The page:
The New York Times

Review: ‘The Haunting’ Has a Big Problem With ‘Hamilton’

Jesse Bueno, left, and Monisha Shiva in Ishmael Reed’s “The Haunting of Lin-Manuel Miranda” at the Nuyorican Poets Cafe. | Credit: Tanja Maria (The New York Times)

Jesse Bueno, left, and Monisha Shiva in Ishmael Reed’s “The Haunting of Lin-Manuel Miranda” at the Nuyorican Poets Cafe. | Credit: Tanja Maria (The New York Times)

By Elisabeth Vincentelli

Lin-Manuel Miranda is a character, and his hit musical is a punching bag, in Ishmael Reed’s didactic play about historical correctness.

In the four years since his musical “Hamilton” first opened at the Public Theater, Lin-Manuel Miranda has become one of America’s most successful and ubiquitous entertainers. There he is, serenading President Obama at the White House, triumphantly taking his show to a recovering Puerto Rico, portraying a chimney sweep in “Mary Poppins Returns.” And, in a true sign that he has made it to the top of the celebrity mountain, Mr. Miranda has proactively counterpunched potential critiques by playing comedic versions of himself, most notably in “Curb Your Enthusiasm.”

One way we have not seen him, however, is as a lazy, gullible dumdum — which is how he is portrayed in Ishmael Reed’s show “The Haunting of Lin-Manuel Miranda,” currently at the Nuyorican Poets Cafe.

That’s actually a pretty sympathetic take, considering how little Mr. Reed thinks of “Hamilton,” which he accuses of, among other things, turning a blind eye to the Schuyler family’s ownership of slaves and soft-pedaling Alexander Hamilton’s elitist politics and his attitude toward slavery. Mr. Reed’s views are shared by a range of historians, but he is deploying them by using an art form, theater, that only sets up unflattering comparisons to Mr. Miranda’s work — at least judged purely in terms of form rather than content.

In the play, Lin-Manuel (Jesse Bueno), his senses possibly altered by Ambien, is visited by the kind of people left out of “Hamilton”: slaves, Native Americans, Harriet Tubman (Roz Fox). As if in a cross between “A Christmas Carol” and a trial at The Hague’s International Criminal Court, each of the witnesses lectures Miranda on the reality behind the audience-friendly Broadway razzmatazz. Mr. Bueno spends a large part of the show looking befuddled as his character is being schooled.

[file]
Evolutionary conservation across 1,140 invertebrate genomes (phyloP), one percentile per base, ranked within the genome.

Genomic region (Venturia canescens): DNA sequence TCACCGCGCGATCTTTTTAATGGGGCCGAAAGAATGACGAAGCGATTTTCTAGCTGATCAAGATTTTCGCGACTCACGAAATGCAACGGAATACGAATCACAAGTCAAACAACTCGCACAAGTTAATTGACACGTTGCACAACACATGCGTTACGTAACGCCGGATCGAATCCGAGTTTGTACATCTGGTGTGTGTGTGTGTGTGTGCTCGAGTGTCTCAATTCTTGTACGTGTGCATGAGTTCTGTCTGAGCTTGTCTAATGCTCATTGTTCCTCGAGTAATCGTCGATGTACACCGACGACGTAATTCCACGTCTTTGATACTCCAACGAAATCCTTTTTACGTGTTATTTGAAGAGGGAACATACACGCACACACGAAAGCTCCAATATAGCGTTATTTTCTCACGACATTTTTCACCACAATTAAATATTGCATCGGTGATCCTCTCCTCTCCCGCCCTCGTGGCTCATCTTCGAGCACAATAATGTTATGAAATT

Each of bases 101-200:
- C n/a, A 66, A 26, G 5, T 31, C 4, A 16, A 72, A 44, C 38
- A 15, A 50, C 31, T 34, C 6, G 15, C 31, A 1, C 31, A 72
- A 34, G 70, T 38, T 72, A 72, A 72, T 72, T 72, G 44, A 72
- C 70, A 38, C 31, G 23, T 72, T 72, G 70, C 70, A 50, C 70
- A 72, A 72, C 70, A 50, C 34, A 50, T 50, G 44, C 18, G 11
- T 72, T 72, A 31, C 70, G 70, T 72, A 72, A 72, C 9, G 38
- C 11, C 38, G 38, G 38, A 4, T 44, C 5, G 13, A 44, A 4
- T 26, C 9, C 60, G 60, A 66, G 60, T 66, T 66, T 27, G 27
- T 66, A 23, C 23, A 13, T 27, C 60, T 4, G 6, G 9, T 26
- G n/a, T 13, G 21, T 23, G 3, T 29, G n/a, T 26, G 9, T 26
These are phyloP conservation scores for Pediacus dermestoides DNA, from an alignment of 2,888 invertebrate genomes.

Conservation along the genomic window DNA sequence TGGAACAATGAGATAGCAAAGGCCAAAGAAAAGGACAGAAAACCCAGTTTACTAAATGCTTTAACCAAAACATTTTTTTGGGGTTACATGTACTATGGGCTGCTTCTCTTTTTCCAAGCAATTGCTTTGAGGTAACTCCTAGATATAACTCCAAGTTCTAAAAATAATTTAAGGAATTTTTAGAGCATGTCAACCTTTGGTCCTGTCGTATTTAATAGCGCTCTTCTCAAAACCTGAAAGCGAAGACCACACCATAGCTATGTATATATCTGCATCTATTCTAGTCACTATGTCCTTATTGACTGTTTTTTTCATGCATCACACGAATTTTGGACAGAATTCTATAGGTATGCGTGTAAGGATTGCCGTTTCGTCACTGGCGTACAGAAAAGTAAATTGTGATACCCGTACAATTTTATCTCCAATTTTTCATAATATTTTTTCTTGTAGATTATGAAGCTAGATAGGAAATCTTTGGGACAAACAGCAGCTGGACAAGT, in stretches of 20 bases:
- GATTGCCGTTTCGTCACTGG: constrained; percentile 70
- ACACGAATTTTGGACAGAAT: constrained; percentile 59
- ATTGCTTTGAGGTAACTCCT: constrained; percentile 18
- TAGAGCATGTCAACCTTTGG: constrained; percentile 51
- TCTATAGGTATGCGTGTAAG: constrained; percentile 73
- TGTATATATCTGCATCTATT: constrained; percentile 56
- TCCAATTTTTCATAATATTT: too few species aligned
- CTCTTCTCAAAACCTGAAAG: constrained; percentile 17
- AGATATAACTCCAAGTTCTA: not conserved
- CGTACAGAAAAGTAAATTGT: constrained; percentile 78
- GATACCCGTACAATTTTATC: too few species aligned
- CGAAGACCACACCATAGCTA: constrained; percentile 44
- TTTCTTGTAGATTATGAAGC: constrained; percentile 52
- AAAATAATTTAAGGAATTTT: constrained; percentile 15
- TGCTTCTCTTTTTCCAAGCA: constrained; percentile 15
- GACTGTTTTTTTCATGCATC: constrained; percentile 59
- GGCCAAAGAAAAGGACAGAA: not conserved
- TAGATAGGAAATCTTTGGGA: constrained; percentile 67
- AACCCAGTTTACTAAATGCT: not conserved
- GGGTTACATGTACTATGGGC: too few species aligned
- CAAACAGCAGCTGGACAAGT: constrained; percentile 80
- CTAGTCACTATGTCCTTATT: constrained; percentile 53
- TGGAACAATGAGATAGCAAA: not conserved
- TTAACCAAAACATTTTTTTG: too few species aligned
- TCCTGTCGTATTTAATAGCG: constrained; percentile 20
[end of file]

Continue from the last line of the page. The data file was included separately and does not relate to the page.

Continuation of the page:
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Celine Dion, at the Met Gala, Is No One’s Paper Doll

Photo: Celine Dion (Karsten Moran for The New York Times)

Photo: Celine Dion (Karsten Moran for The New York Times)

Hidden in plain sight for decades, the megastar steps out in eye-popping style for the Met Gala, reveling in her turn as a new favorite of fashion. “I’m never going to take it off,” Celine Dion said. Mugging for a reporter’s iPhone camera with a voice you might associate with Dalmatian coats and Cruella De Vil, she repeated herself. “I’m never going to take it off,” she said, head lowered, tone rising. “It’s mine! All mine!” The subject wasn’t what she was wearing at the moment — a green metallic silk jumpsuit from Isabel Marant and Alexander Wang ankle boots — but an outfit by Oscar de la Renta, the one she will have on when the paparazzi go berserk on the Met Gala red carpet on Monday night. It is a creation that would seem as if designed specifically to test the internet’s breaking point.

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An Artist Rises, and Brings a Generation With Him - Patricia Leigh Brown

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Mr. Kaphar, 42, has a profound connection to the forgotten, from the slaves owned by the founding fathers to the ubiquity of African-Americans in the criminal justice system, including his own father. The recipient of a recent MacArthur “genius” award, the artist is challenging racism in a body of strong work that has entered the permanent collections of the Museum of Modern Art, the Brooklyn Museum and the Yale University Art Gallery, and was recently featured at the National Portrait Gallery. Mr. Kaphar is known for appropriating images from American and European art in order to subvert them, cutting them into his canvases to pull back the velvet curtain of history. He wields materials like tar, wire, gold leaf and nails to unearth the past’s inconvenient truths, and to shine a restorative light on those residing in the shadows.